Here’s a name you might not recognize—William Harvey Carney. Well, he has a great story.
Born a slave in Norfolk, Virginia, Carney escaped to Massachusetts with his father prior to the Civil War. He spent the first part of his life as a sailor.
However, during the Civil War, Carney served as a sergeant in the famed 54th Massachusetts Colored Infantry (featured in the movie Glory).
On July 18, 1863, Carney and the 54th Massachusetts led an assault against the heavily fortified Fort Wagner in Charleston, South Carolina. It took several hours for the regiment to reach the fort’s parapet. Despite being wounded four times, Sergeant Carney planted the flag on the parapet, while the regiment charged. The 54th lost 281 of its 600 men that day, including Colonel Robert Gould Shaw, and eventually had to retreat from their position. When asked how he was able to keep the flag planted during the assault, despite being wounded four times, Carney replied, “Boys, I only did my duty; the old flag never touched the ground!”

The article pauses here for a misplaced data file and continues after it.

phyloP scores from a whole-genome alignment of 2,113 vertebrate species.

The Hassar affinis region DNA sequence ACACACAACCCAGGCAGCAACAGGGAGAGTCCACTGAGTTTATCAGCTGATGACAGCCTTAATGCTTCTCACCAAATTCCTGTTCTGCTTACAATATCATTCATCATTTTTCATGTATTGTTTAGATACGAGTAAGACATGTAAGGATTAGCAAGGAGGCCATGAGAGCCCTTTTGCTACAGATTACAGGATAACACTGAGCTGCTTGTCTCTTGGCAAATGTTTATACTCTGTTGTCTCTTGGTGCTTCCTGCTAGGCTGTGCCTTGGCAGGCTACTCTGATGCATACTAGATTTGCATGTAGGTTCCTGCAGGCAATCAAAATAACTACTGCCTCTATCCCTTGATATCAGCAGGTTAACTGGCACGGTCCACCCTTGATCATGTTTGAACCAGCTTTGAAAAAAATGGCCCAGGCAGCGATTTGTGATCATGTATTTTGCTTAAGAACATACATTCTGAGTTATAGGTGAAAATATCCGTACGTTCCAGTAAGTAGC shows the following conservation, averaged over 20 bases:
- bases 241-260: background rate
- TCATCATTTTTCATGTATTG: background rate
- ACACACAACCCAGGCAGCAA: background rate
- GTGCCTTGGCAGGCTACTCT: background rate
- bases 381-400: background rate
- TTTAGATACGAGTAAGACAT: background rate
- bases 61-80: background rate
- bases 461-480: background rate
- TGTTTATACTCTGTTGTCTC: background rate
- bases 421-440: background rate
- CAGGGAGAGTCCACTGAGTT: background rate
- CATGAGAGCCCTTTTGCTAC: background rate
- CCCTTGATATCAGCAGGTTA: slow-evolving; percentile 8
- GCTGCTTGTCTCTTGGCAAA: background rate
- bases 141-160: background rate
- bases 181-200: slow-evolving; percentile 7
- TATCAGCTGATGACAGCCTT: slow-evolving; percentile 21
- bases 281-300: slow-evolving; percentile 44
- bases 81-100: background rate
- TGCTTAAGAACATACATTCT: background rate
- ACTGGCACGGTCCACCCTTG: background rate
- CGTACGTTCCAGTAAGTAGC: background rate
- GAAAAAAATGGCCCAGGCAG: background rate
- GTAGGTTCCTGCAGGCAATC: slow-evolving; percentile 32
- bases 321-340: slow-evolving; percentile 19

One hundred and seven years ago today, Carney became the first African American to receive the Congressional Medal of Honor, which is the nation’s highest military honor.
Carney recovered from his injuries, was discharged with disability in 1864, and lived until 1908.